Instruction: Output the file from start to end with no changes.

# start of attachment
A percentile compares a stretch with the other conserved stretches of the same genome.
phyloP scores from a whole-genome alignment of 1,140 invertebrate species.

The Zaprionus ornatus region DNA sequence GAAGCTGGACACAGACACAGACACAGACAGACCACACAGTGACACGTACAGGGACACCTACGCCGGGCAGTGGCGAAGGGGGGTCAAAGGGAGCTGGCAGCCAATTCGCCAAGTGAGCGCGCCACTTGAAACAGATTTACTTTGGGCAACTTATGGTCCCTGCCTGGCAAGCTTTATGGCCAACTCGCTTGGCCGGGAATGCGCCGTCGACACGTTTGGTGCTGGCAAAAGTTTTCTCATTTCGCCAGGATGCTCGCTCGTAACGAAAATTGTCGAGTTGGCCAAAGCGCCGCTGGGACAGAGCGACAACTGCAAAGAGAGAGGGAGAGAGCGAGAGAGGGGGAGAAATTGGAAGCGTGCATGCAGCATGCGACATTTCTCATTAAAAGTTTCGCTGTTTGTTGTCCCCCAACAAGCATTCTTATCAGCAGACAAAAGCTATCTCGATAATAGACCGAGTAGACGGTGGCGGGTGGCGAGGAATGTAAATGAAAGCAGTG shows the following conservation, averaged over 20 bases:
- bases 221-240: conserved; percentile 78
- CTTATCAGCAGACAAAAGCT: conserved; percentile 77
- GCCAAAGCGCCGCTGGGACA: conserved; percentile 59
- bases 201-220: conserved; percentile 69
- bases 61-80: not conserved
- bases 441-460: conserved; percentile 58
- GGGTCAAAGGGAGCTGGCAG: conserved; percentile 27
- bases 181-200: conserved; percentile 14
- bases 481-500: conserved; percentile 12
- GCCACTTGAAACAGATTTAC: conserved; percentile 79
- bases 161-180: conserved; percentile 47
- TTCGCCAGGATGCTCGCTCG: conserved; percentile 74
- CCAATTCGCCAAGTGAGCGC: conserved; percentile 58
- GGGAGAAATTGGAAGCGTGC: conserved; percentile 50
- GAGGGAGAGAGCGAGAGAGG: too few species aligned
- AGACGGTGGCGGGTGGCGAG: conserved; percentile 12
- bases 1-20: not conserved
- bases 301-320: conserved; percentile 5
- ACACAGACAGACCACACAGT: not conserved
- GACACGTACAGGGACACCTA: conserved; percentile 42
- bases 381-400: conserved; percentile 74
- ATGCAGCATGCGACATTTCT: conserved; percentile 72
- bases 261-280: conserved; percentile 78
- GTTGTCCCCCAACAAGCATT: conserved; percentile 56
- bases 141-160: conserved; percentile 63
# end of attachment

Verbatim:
A percentile compares a stretch with the other conserved stretches of the same genome.
phyloP scores from a whole-genome alignment of 1,140 invertebrate species.

The Zaprionus ornatus region DNA sequence GAAGCTGGACACAGACACAGACACAGACAGACCACACAGTGACACGTACAGGGACACCTACGCCGGGCAGTGGCGAAGGGGGGTCAAAGGGAGCTGGCAGCCAATTCGCCAAGTGAGCGCGCCACTTGAAACAGATTTACTTTGGGCAACTTATGGTCCCTGCCTGGCAAGCTTTATGGCCAACTCGCTTGGCCGGGAATGCGCCGTCGACACGTTTGGTGCTGGCAAAAGTTTTCTCATTTCGCCAGGATGCTCGCTCGTAACGAAAATTGTCGAGTTGGCCAAAGCGCCGCTGGGACAGAGCGACAACTGCAAAGAGAGAGGGAGAGAGCGAGAGAGGGGGAGAAATTGGAAGCGTGCATGCAGCATGCGACATTTCTCATTAAAAGTTTCGCTGTTTGTTGTCCCCCAACAAGCATTCTTATCAGCAGACAAAAGCTATCTCGATAATAGACCGAGTAGACGGTGGCGGGTGGCGAGGAATGTAAATGAAAGCAGTG shows the following conservation, averaged over 20 bases:
- bases 221-240: conserved; percentile 78
- CTTATCAGCAGACAAAAGCT: conserved; percentile 77
- GCCAAAGCGCCGCTGGGACA: conserved; percentile 59
- bases 201-220: conserved; percentile 69
- bases 61-80: not conserved
- bases 441-460: conserved; percentile 58
- GGGTCAAAGGGAGCTGGCAG: conserved; percentile 27
- bases 181-200: conserved; percentile 14
- bases 481-500: conserved; percentile 12
- GCCACTTGAAACAGATTTAC: conserved; percentile 79
- bases 161-180: conserved; percentile 47
- TTCGCCAGGATGCTCGCTCG: conserved; percentile 74
- CCAATTCGCCAAGTGAGCGC: conserved; percentile 58
- GGGAGAAATTGGAAGCGTGC: conserved; percentile 50
- GAGGGAGAGAGCGAGAGAGG: too few species aligned
- AGACGGTGGCGGGTGGCGAG: conserved; percentile 12
- bases 1-20: not conserved
- bases 301-320: conserved; percentile 5
- ACACAGACAGACCACACAGT: not conserved
- GACACGTACAGGGACACCTA: conserved; percentile 42
- bases 381-400: conserved; percentile 74
- ATGCAGCATGCGACATTTCT: conserved; percentile 72
- bases 261-280: conserved; percentile 78
- GTTGTCCCCCAACAAGCATT: conserved; percentile 56
- bases 141-160: conserved; percentile 63